Autochromes Lumière
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The Autochrome Patent

The Autochrome Patent, A "Process of Colour Photography"
On December 17th, 1903, Auguste and Louis Lumière put in a request for a 15 year patent. At this time, the invention didn't yet carry the name Autochrome. It would take four years of work before being commercialised in Lyon, becoming the first colour photographic process produced on an industrial scale. The patent itself contained the following summary: "The invention consists of a stratified series of layers, characterised by the interposition, between the light-sensitive layer and the glass which acts as a support, of a layered screen composed of coloured elements as are described below, and having the effect of regulating at each point of the sensible layer the intensity of the impression, following the constitution of light rays at this point, according to which, after development and inversion of the negative, the plate shows an image in natural colours through its transparency."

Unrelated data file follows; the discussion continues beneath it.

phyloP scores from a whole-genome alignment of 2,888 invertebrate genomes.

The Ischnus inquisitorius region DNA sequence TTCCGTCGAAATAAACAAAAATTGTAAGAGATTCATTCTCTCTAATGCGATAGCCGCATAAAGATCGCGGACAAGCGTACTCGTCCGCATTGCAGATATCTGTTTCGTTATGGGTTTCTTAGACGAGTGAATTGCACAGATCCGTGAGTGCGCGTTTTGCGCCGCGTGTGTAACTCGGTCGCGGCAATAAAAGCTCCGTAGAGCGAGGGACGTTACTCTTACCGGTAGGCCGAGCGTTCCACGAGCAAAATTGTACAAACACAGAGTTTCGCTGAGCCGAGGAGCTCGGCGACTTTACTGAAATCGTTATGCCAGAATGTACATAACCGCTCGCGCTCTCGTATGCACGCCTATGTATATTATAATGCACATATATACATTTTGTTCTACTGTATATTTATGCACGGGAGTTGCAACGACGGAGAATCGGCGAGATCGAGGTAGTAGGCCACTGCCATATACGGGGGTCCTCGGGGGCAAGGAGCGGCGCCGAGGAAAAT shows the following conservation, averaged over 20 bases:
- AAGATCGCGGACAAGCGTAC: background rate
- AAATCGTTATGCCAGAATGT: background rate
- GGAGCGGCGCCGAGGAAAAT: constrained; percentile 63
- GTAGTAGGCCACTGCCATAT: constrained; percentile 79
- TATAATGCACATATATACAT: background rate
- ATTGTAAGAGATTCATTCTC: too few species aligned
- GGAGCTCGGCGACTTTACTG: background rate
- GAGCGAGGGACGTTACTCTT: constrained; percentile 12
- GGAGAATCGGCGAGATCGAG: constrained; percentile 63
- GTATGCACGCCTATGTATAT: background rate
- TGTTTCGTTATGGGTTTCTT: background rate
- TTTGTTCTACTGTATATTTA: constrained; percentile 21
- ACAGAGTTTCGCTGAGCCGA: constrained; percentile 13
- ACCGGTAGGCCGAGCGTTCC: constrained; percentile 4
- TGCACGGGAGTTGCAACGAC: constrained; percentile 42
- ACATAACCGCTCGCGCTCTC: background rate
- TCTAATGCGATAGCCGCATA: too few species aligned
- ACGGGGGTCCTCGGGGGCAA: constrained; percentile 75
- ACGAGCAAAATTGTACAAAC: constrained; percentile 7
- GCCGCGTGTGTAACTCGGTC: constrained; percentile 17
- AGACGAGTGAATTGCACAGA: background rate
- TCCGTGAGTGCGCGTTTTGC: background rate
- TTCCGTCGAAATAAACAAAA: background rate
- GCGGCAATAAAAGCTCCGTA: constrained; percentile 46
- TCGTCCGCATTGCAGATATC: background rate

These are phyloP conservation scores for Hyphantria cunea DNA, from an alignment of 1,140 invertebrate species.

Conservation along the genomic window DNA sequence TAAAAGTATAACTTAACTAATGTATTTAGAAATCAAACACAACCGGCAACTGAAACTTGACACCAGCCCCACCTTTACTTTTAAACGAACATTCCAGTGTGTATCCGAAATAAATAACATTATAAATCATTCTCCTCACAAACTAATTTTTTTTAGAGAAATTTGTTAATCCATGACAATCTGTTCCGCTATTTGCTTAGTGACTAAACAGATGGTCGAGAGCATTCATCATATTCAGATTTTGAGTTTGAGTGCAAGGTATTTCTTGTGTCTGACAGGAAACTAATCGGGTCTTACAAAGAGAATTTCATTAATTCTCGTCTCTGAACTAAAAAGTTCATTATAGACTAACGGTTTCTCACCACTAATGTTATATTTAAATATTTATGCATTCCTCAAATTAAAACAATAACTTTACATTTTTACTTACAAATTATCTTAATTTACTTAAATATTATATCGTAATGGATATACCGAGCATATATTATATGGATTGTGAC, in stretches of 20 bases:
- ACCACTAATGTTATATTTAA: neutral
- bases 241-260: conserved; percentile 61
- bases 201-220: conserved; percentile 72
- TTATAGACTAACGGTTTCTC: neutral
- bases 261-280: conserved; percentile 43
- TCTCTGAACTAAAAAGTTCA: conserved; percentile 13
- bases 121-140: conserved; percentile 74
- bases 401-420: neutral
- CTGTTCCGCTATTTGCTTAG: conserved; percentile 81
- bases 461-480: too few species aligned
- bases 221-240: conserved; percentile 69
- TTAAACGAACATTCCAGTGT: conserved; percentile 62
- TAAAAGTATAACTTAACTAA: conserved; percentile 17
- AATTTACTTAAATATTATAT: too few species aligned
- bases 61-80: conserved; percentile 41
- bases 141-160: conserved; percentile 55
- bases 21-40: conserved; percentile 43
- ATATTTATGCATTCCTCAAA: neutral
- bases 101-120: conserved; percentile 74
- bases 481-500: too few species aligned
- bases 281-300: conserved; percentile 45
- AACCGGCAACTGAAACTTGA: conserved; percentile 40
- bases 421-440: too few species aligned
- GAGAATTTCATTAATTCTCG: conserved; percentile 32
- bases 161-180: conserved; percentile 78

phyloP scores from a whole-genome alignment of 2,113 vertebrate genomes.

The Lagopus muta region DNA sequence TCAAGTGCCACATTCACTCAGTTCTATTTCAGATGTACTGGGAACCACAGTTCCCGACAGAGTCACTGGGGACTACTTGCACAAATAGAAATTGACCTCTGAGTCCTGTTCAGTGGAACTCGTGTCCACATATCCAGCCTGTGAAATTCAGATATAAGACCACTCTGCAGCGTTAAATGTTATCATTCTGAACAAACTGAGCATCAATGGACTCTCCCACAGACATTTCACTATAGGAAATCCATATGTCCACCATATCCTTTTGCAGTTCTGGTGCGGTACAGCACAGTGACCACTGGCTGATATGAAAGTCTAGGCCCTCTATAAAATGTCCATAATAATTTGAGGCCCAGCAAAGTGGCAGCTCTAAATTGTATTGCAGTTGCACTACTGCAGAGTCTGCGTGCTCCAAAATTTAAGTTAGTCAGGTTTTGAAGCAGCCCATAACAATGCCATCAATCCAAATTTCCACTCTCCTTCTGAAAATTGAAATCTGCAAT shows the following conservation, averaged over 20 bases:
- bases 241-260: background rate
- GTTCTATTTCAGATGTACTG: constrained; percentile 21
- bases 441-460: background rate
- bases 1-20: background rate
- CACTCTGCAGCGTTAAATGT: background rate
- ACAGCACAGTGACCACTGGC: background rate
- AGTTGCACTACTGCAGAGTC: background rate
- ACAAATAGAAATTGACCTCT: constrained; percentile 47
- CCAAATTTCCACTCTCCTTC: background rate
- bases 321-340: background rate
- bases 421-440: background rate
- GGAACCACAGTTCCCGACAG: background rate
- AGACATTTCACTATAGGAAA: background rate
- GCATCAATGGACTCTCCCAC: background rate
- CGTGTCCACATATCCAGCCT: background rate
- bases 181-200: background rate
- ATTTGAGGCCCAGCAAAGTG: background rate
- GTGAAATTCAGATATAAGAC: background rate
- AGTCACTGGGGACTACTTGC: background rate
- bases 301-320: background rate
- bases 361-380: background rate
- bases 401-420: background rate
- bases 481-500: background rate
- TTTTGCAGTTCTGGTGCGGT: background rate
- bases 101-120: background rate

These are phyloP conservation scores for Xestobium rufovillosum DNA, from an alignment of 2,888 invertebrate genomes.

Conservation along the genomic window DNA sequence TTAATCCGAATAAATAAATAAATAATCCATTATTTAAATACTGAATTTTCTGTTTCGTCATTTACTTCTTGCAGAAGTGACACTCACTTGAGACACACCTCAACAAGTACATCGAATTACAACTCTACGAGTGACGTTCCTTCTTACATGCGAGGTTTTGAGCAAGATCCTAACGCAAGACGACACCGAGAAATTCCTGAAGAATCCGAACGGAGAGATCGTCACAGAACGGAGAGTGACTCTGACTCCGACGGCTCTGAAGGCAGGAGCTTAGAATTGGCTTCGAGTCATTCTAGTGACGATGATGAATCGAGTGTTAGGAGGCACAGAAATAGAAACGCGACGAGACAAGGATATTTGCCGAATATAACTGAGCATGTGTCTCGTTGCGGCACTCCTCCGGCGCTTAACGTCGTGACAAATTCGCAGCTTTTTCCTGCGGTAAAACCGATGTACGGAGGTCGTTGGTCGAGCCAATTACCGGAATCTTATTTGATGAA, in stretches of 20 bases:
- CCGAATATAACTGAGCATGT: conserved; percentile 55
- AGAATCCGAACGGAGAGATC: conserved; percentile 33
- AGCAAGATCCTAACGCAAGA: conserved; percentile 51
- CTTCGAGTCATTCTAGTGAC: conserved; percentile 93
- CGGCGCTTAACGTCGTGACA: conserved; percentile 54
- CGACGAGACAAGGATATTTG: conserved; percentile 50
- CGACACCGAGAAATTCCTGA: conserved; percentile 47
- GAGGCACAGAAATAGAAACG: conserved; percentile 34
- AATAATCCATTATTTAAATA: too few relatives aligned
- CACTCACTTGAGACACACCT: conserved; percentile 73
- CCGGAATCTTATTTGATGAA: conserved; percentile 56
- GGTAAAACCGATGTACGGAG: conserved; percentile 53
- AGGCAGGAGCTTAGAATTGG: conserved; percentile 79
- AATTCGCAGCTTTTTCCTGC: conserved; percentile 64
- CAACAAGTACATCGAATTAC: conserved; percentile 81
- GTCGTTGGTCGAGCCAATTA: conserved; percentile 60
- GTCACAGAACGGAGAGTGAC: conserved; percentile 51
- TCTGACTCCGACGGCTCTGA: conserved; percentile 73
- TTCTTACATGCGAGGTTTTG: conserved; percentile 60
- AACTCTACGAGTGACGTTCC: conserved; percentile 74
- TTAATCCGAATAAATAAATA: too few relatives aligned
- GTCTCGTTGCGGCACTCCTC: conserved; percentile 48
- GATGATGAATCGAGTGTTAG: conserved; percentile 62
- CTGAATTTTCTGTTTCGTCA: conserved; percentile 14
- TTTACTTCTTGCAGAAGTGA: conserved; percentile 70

Three Additions to the Initial Patent
Three additions went into completing the first patent. The first (n° 3891), requested on the 13th of January 1904, anticipated the possibility of a system of a single polychromatic strata. The second  (n° 4290), requested on the 9th of November 1904, focused on the employment of violet, green, and orange tinted particles. It also specified that the filling of the interstitial spaces could be realised with minute coloured particles or through the use of an opaque powder. The last addition (n° 7230), requested on the 5th of April 1906, was a matter of "obtaining continuity of the screen layer positioned between the sensitive strata and the glass support, without resorting to a filler of black power for the spaces remaining between the coloured particles... the coloured layer is subjugated at the same time as its support to a direct pressure or to a lamination that squeezes the adequately pliable, coloured granules, forcing them to fill in the spaces themselves."